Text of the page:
- Letter of motivation / personal statement
If you’ve completed post-secondary education outside of Canada, you would possibly need to undergo an evaluation to work out the Canadian equivalent of your qualification and to verify the tutorial documentation that you’ve submitted. You’ll need to pay a world credential evaluation fee unless you have already got a 3rd party international credential evaluation report.
Your application will generally be assessed by a headquarters to make sure you meet all the minimum entry requirements. It’s then sent to the school, which can determine the tutorial quality and suitability of your application for your program of choice.
If you’re successful, you’ll receive a letter of admission, which you’ll need to be ready to apply for a visa or scholarship (if relevant) and to finish your enrolment before registration.
Masters Student Visa in Canada
To study for a Master’s in Canada, you’ll need to get a study permit. This may function as your student visa and permit you to measure and study in Canada for your course duration. You’ll apply for a Canadian study permit online or through a visa application center at a Canadian embassy in your own country.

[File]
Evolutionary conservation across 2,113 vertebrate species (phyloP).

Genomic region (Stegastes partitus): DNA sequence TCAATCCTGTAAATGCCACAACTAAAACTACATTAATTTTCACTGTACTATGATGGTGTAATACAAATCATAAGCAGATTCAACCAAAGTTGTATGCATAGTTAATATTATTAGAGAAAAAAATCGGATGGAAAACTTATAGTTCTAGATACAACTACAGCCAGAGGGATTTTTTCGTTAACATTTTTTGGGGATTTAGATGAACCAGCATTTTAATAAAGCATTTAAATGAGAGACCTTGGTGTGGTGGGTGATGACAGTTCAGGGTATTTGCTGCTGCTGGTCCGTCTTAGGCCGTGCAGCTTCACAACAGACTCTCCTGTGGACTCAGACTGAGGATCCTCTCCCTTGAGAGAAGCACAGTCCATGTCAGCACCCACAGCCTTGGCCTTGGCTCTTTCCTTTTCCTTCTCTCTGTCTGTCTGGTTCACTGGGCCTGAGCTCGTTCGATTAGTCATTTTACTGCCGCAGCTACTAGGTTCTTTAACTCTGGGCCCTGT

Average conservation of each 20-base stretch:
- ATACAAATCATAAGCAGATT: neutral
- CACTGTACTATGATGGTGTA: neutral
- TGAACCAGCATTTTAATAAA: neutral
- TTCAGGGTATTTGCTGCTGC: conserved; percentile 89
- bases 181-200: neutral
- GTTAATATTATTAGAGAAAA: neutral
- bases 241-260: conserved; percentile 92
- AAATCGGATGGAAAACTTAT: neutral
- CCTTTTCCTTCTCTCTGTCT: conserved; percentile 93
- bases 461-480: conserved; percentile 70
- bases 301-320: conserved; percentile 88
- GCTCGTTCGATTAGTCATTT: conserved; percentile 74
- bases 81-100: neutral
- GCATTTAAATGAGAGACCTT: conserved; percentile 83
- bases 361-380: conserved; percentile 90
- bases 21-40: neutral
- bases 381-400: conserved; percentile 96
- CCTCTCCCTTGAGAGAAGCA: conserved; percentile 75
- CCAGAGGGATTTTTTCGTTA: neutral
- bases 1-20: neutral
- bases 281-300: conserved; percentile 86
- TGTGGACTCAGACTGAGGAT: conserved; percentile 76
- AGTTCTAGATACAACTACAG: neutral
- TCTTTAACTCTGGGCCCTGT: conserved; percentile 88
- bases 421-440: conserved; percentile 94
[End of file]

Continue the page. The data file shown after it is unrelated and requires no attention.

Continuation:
Before applying for a study permit, you’ll need a firm offer from a Canadian university (as shown by your letter of acceptance on a Master’s program). You want even to have no-fault holding you back so you can be ready to demonstrate that you’re in healthiness.
You’ll also need to provide proof of monetary support, like bank statements and scholarship award letters, to point out that you simply can afford your tuition fees, living expenses, and a round-trip ticket to your home country.
Working in Canada After Graduation
Canada offers various opportunities for work after graduation, and therefore, the country’s immigration policy is geared towards retaining international talent.
Completing a Canadian Master’s degree could cause you to be eligible for a post-graduation working paper, which allows you to get in Canada for a period adequate to the length of your study program.
Once you’ve got a minimum of 12 months of full-time skilled work experience (or the part-time equivalent) in Canada, you’ll then begin your application to immigrate to Canada as a capable worker under the Canadian Experience Class. Please note that any work experience gained while you were a student won’t count towards this amount.
There is also a variety of temporary work visas aimed toward people in specific industries and professions, which you would possibly be ready to apply for.
Finally, employability and employment lie in the hands of Canadian education, and postgraduate degrees are designed to organize you for the work market.
Remember that Canada’s economy has been relatively stable, and work opportunities are available with many global and native companies.